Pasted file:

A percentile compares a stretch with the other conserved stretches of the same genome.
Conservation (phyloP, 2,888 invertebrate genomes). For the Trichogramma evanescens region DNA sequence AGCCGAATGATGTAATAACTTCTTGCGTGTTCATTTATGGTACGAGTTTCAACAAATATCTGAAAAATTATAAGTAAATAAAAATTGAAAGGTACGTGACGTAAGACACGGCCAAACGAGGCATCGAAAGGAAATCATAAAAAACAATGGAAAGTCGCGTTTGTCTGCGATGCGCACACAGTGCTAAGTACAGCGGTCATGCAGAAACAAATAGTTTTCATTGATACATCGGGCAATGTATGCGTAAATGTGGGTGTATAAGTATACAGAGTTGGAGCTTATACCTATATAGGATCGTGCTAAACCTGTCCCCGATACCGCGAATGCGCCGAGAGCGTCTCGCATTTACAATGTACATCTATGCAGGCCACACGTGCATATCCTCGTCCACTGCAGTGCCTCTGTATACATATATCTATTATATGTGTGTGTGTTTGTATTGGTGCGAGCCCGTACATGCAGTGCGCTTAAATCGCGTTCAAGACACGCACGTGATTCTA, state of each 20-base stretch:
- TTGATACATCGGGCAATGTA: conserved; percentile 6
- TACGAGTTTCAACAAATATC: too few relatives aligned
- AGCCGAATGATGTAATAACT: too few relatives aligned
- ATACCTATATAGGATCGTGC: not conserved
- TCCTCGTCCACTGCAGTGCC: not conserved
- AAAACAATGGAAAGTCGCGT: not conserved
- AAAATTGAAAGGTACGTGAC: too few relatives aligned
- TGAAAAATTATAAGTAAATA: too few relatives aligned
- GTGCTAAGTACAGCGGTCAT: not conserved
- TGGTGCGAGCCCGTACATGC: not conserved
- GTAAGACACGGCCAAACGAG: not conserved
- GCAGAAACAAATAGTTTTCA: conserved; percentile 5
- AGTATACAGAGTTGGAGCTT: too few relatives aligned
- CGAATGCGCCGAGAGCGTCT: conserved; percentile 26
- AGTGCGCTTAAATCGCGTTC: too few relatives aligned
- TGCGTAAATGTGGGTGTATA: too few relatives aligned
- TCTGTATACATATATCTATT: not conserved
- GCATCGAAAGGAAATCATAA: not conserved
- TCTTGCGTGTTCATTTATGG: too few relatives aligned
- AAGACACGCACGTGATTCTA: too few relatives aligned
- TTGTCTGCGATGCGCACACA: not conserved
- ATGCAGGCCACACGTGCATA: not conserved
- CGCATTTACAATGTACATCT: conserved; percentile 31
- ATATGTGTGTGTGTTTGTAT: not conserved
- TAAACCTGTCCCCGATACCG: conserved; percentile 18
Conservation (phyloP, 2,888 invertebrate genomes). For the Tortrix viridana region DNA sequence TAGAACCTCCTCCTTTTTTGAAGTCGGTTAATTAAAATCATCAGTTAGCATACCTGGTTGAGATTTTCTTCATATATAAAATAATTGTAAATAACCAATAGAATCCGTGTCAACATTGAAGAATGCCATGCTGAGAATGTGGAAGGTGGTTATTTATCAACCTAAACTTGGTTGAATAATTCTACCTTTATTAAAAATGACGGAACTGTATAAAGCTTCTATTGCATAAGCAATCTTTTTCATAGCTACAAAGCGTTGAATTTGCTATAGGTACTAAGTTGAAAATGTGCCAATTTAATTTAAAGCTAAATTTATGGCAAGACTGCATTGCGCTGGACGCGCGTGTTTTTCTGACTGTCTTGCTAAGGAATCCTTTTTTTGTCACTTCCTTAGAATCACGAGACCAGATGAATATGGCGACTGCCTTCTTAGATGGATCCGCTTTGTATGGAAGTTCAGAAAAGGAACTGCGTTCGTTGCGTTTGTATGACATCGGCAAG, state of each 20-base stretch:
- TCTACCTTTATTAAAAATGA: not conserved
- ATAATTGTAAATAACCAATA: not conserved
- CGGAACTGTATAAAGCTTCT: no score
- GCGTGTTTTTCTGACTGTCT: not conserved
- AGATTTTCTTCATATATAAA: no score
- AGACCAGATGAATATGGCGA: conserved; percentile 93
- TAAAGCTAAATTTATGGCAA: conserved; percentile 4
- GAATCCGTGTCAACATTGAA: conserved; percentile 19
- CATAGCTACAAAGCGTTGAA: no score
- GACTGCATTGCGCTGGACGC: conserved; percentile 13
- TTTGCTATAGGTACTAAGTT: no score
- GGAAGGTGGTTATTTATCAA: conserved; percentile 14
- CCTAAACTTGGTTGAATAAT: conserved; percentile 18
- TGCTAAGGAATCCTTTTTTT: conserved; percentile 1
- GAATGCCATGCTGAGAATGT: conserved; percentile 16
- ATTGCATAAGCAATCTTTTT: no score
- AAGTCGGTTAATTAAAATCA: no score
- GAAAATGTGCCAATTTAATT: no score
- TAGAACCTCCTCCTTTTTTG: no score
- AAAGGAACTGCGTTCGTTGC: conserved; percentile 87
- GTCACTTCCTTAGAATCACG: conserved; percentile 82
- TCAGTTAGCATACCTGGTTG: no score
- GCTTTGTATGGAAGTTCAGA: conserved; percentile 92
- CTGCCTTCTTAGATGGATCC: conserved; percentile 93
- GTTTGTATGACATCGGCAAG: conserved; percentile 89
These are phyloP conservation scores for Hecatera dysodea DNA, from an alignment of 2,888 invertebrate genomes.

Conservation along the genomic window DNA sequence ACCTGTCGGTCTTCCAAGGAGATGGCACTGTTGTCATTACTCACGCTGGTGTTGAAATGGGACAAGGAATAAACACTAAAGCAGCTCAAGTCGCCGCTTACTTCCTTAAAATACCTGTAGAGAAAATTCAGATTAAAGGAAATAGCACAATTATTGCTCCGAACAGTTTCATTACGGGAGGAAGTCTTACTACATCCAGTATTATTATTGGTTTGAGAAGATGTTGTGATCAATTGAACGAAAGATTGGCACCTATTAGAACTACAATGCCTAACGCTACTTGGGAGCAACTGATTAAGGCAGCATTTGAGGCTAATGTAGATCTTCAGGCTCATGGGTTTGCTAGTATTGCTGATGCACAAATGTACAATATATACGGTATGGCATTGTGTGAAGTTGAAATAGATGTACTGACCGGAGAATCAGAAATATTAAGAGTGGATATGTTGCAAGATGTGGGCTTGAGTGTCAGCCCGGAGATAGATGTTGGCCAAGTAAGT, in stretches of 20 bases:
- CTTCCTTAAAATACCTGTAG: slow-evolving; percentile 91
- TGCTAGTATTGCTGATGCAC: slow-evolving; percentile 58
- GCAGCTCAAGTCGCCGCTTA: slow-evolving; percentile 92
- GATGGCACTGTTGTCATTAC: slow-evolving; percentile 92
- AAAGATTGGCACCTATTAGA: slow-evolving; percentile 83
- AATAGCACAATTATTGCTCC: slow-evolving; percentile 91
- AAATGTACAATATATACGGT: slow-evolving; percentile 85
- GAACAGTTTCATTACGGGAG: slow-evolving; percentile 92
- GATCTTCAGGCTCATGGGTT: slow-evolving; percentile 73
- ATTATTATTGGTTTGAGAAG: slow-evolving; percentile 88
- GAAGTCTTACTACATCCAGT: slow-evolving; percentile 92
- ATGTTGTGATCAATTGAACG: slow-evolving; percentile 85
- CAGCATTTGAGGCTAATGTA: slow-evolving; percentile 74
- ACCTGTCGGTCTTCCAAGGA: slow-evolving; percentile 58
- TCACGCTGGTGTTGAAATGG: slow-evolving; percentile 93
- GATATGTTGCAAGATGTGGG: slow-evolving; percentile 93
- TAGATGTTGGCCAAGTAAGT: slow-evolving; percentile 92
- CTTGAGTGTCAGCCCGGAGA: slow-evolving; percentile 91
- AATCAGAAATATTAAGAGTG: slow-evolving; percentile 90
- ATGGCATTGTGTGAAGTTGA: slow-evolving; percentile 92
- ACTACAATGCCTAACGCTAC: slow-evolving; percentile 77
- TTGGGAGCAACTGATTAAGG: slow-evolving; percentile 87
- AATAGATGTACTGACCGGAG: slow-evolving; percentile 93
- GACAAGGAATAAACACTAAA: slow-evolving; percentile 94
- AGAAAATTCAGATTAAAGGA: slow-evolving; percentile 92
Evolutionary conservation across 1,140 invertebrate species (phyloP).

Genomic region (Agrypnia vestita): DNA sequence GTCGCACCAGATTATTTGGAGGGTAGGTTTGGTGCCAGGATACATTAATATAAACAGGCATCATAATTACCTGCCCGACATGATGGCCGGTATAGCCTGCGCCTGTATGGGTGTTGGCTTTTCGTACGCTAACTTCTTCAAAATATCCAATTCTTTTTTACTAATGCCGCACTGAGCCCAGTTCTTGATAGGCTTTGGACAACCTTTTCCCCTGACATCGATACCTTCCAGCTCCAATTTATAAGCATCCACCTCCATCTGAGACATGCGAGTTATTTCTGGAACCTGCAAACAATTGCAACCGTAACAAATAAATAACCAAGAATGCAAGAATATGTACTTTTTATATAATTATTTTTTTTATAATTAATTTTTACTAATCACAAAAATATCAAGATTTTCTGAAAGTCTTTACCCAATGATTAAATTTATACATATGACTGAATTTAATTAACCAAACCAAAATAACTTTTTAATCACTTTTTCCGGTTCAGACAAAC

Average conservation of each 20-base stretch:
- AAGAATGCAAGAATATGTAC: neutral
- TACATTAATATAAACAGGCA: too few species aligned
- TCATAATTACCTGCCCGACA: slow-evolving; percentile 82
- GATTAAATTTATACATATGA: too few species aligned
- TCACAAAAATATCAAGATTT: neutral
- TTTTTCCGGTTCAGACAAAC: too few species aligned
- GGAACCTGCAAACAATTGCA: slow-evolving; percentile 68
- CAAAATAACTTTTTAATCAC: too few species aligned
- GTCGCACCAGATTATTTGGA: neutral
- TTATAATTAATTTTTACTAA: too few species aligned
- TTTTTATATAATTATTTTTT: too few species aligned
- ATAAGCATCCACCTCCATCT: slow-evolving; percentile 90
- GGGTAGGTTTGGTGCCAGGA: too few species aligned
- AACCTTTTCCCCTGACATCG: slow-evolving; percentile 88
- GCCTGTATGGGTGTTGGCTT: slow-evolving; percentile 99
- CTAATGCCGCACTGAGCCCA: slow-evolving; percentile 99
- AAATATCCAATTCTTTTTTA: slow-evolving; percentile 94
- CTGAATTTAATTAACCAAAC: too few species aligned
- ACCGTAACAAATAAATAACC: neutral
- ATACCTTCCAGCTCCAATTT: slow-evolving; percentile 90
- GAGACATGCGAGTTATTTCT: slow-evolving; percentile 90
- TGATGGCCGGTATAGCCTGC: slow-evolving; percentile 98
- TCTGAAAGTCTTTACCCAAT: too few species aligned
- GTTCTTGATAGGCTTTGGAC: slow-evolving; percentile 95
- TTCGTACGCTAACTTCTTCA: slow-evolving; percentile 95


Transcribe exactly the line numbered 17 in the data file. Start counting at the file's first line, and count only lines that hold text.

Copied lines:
- AGTGCGCTTAAATCGCGTTC: too few relatives aligned